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Wald v. Berwitz

SUPREME COURT OF THE STATE OF NEW YORK APPELLATE DIVISION : SECOND JUDICIAL DEPARTMENT


May 12, 2009

HEATHER WALD, APPELLANT,
v.
BARBARA J. BERWITZ, ET AL., DEFENDANTS, MICHAEL DIKMAN, RESPONDENT.

In an action to recover damages for legal malpractice, the plaintiff appeals from an order of the Supreme Court, Nassau County (Winslow, J.), entered February 11, 2008, which granted the motion of the defendant Michael Dikman pursuant to CPLR 3211(a)(7) to dismiss the complaint insofar as asserted against him.

Published by New York State Law Reporting Bureau pursuant to Judiciary Law § 431.

This opinion is uncorrected and subject to revision before publication in the Official Reports.

REINALDO E. RIVERA, J.P., JOSEPH COVELLO, THOMAS A. DICKERSON and CHERYL E. CHAMBERS, JJ.

(Index No. 5344/06)

DECISION & ORDER

ORDERED that the order is affirmed, with costs.

On a motion to dismiss pursuant to CPLR 3211(a)(7), the court must determine, "accepting as true the factual averments of the complaint and according the plaintiff every benefit of all favorable inferences, whether the plaintiff can succeed upon any reasonable view of the facts stated" (Malik v Beal, 54 AD3d 910, 911; see Simmons v Edelstein, 32 AD3d 464, 465; Manfro v McGivney, 11 AD3d 662, 663).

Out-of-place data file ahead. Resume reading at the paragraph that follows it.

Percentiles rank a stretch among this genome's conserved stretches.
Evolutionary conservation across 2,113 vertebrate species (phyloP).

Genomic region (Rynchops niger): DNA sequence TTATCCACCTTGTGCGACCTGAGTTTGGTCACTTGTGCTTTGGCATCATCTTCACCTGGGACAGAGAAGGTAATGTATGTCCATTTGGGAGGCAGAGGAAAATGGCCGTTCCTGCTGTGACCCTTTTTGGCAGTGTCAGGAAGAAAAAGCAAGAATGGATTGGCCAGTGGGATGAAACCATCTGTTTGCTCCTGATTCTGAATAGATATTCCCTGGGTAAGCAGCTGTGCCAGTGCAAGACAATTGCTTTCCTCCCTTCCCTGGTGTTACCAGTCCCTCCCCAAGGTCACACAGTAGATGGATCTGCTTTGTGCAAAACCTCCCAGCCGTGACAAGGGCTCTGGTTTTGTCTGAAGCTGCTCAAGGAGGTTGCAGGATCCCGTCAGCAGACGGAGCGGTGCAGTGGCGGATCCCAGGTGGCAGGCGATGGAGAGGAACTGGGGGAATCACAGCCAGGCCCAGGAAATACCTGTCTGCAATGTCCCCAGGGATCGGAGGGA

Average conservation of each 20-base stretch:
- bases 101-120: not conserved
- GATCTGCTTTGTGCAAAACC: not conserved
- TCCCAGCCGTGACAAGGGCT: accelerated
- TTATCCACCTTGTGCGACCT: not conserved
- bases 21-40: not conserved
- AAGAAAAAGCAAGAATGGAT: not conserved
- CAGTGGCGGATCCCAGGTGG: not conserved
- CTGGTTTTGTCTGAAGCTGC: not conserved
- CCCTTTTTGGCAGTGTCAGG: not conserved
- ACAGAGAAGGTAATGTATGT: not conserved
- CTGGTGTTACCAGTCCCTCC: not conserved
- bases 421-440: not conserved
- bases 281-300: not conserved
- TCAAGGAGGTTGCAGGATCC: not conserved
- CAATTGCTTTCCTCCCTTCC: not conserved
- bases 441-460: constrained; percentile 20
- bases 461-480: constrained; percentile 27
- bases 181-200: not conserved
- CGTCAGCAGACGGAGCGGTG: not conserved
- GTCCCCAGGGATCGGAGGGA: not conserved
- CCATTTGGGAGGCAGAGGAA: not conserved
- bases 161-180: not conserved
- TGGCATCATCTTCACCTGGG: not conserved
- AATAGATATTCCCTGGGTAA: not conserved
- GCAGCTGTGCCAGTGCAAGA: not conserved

To prevail in an action to recover damages for legal malpractice, a plaintiff must demonstrate that the attorney failed to exercise the ordinary reasonable skill and knowledge commonly possessed by a member of the legal profession and that the attorney's breach of this duty proximately caused the plaintiff to sustain "actual and ascertainable damages" (Rudolf v Shayne, Dachs, Stanisci, Corker & Sauer , 8 NY3d 438, 442; see AmBase Corp. v Davis Polk & Wardwell, 8 NY3d 428, 434). "Conclusory allegations of damages or injuries predicated on speculation cannot suffice for a malpractice action" (Holschauer v Fisher, 5 AD3d 553, 554).

Here, the complaint fails to allege facts sufficient to establish that the alleged negligence of the defendant Michael Dikman proximately caused the plaintiff to sustain actual and ascertainable damages (see Rudolf v Shayne, Dachs, Stanisci, Corker & Sauer, 8 NY3d at 442; see Cummings v Donovan, 36 AD3d 648). Accordingly, the Supreme Court correctly determined that the plaintiff failed to sufficiently plead a cognizable cause of action against the defendant Michael Dikman to recover damages for legal malpractice (see CPLR 3211[a][7]).

RIVERA, J.P., COVELLO, DICKERSON and CHAMBERS, JJ., concur.

20090512

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